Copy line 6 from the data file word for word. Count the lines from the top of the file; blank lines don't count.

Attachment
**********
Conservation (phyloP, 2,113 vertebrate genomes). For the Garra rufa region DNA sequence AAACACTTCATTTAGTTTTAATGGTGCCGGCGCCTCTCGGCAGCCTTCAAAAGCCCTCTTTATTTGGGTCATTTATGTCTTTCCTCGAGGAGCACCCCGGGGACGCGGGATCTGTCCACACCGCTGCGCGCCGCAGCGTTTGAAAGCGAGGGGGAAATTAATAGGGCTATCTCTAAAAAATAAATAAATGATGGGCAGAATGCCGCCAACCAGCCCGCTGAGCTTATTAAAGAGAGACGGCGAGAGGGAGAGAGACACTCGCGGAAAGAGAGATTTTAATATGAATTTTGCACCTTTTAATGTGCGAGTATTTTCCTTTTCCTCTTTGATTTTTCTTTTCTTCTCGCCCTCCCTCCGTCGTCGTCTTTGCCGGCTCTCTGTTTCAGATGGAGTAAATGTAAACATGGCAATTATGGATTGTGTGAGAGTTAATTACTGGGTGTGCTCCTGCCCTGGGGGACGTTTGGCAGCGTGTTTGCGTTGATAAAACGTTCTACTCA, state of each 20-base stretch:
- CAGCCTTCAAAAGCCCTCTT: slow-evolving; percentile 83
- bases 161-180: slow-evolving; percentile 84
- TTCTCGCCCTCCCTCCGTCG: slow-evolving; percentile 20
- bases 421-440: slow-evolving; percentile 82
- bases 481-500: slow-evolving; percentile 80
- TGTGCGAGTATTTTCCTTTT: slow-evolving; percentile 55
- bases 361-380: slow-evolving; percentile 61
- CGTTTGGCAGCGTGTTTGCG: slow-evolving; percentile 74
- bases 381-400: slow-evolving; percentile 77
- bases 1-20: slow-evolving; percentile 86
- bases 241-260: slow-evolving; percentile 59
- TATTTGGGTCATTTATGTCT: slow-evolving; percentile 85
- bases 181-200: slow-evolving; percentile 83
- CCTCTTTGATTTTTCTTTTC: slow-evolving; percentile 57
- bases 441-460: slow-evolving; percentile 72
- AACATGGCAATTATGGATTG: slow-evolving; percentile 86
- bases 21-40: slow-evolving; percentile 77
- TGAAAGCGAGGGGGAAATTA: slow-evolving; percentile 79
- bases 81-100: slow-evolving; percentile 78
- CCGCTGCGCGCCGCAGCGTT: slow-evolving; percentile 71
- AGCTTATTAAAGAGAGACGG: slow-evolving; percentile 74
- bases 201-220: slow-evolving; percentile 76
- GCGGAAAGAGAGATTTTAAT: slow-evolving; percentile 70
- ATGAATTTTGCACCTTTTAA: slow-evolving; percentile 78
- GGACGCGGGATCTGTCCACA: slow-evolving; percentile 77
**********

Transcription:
- bases 481-500: slow-evolving; percentile 80